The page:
Union Honors Reporters Who Crusade for 'Social Justice'

July 7, 2008 - 8:21 PM

Capitol Hill (CNSNews.com) - Members of the Newspaper Guild/Communication Workers of America gathered Tuesday night in Washington to present awards to reporters who strive to "right wrongs" and crusade for "social justice."

The Guild gave out its annual Heywood Broun Award to reporters who best exhibit Broun's ideals of helping to "right wrongs, especially social ills."

The award's namesake, Heywood Campbell Broun, was a newspaper columnist and one of the founding members of the Newspaper Guild in 1933. He served as the Guild's first president, after running unsuccessfully for Congress in 1930 as a socialist. Broun was an outspoken and often controversial critic of America's social and political system.

In 1933, Broun was "expelled from the Socialist Party after appearing with members of the Communist Party at a rally demanding the release [from prison] of (socialist) Tom Mooney and the Scottsboro Nine" (nine black men accused of gang rape), according to the Internet's Encyclopedia of British History.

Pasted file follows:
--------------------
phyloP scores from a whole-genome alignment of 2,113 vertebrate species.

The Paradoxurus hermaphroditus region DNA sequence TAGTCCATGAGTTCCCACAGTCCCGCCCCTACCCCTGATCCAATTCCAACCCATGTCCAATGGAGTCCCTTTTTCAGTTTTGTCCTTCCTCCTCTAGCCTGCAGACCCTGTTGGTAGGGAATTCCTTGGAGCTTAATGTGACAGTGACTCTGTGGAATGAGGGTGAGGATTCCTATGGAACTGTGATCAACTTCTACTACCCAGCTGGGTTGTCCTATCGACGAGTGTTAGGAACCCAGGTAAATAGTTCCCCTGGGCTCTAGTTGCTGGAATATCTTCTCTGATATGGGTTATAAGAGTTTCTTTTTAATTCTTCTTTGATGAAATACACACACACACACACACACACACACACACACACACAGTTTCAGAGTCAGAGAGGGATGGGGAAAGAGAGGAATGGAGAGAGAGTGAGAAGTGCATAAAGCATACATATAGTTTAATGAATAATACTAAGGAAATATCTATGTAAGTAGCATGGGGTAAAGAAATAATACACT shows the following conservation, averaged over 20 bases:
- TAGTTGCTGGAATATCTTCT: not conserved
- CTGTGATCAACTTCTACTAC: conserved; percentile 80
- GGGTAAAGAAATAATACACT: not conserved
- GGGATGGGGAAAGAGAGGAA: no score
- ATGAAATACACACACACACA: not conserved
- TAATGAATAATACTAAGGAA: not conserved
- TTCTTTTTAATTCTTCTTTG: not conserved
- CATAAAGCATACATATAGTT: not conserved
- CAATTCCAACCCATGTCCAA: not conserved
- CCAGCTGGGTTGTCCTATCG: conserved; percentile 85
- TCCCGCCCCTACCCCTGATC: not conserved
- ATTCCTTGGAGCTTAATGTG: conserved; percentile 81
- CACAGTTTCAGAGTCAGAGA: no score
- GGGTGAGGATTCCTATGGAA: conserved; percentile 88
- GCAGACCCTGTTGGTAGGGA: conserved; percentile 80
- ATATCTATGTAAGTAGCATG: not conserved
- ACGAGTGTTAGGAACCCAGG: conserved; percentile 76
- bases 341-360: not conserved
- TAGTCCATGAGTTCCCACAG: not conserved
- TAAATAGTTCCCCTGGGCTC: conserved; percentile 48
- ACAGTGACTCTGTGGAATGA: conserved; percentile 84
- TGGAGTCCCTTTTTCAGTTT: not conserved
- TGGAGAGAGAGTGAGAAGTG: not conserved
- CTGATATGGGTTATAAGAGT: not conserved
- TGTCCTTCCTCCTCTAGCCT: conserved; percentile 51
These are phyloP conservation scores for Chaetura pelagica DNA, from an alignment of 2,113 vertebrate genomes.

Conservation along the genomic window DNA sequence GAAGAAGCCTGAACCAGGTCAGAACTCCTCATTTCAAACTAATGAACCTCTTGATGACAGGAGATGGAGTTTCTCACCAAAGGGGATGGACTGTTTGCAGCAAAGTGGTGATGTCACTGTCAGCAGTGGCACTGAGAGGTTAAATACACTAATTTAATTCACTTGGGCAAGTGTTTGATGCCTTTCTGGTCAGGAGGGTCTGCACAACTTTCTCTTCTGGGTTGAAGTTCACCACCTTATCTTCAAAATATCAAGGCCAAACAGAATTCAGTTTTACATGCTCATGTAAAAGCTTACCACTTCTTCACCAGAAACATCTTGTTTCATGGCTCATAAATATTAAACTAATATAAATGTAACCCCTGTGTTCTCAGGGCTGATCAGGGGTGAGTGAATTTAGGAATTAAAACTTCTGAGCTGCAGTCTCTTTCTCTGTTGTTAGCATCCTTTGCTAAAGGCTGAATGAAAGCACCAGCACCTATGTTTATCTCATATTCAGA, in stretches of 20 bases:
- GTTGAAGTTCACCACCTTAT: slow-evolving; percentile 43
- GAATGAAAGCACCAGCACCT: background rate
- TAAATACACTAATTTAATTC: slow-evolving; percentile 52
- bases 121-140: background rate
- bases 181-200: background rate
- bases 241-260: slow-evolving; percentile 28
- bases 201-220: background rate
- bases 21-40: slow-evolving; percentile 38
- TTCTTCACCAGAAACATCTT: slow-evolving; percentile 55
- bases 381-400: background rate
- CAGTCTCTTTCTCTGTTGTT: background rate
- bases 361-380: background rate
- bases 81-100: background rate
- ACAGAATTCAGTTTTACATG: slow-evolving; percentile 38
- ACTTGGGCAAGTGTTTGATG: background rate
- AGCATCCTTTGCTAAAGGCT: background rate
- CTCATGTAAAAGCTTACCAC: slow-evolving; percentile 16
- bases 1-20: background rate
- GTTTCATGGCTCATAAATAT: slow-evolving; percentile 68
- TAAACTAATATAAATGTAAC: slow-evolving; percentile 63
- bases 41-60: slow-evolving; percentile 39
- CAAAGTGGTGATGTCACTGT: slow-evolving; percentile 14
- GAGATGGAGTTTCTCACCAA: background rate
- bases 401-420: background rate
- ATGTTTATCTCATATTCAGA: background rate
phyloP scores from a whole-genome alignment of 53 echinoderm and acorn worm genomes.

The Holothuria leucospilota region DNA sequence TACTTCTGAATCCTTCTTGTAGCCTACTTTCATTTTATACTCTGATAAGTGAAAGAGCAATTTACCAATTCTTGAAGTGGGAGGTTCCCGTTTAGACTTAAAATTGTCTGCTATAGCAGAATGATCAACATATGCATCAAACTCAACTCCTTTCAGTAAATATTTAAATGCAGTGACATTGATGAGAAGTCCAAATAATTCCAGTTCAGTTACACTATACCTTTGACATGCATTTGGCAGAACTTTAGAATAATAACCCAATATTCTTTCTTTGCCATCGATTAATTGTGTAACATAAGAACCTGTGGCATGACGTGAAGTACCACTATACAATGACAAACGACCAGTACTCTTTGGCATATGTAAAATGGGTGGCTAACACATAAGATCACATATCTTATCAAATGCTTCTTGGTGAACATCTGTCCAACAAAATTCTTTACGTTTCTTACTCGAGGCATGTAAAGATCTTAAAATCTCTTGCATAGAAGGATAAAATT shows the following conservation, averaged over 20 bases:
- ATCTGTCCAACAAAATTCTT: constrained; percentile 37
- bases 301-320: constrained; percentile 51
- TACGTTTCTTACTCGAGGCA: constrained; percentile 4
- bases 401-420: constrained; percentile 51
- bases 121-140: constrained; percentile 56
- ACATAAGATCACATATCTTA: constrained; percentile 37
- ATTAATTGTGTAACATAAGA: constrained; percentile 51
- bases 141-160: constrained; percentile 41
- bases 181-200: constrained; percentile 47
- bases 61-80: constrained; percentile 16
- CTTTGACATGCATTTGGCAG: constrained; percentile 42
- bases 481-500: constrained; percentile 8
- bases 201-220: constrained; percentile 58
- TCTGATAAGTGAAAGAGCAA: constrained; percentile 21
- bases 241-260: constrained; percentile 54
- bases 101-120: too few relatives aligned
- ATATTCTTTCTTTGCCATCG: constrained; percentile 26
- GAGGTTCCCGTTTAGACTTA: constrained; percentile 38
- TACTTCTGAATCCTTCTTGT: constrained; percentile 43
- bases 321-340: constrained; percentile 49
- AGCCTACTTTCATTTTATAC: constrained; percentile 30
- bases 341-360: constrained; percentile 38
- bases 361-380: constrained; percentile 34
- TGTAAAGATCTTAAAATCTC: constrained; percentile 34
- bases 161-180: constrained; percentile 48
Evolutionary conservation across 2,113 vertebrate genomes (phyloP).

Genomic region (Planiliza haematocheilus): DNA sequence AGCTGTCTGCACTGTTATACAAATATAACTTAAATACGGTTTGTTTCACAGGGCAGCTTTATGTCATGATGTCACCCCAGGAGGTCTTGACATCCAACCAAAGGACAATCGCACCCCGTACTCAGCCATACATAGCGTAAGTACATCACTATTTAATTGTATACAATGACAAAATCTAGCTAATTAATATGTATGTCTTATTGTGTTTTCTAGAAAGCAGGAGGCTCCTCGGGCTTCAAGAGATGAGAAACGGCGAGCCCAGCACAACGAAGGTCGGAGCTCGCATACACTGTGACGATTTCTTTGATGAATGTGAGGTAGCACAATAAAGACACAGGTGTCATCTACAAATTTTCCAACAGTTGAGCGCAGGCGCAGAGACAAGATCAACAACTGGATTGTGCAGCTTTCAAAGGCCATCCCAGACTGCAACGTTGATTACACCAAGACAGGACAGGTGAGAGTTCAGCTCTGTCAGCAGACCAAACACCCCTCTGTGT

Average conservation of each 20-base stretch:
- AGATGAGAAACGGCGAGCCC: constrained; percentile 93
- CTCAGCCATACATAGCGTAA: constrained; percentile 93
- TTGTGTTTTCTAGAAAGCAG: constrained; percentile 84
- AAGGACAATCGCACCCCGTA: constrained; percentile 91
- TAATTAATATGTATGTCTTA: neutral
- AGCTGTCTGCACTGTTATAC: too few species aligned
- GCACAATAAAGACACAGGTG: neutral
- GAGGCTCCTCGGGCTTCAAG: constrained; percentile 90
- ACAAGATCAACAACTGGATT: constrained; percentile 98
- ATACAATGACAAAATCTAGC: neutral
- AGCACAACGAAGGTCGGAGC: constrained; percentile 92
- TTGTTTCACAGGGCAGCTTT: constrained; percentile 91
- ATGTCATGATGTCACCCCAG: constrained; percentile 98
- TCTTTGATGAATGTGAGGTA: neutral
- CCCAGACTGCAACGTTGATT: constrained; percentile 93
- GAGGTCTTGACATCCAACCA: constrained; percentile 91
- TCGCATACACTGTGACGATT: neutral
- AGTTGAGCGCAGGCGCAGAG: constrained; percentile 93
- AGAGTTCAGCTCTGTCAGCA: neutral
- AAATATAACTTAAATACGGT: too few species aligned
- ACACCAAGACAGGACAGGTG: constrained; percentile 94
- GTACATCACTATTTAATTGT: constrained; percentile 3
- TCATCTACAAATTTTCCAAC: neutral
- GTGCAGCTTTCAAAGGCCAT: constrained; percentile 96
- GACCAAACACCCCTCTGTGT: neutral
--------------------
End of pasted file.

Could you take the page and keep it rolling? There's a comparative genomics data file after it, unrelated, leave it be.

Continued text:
The polarizing Broun was not shy in labeling the opponents of labor unions. In 1936, he commented, "I think it is not unfair to say that any business in America or public leader who goes out to break unions is laying the foundations for Fascism." Broun died in 1939.

At the Newspaper Guild's annual dinner, held at the Hyatt Regency on Capitol Hill, former CBS newsman Walter Cronkite praised Broun via a videotaped message and said he has had "a long sympathy with [the Guild's] objectives..."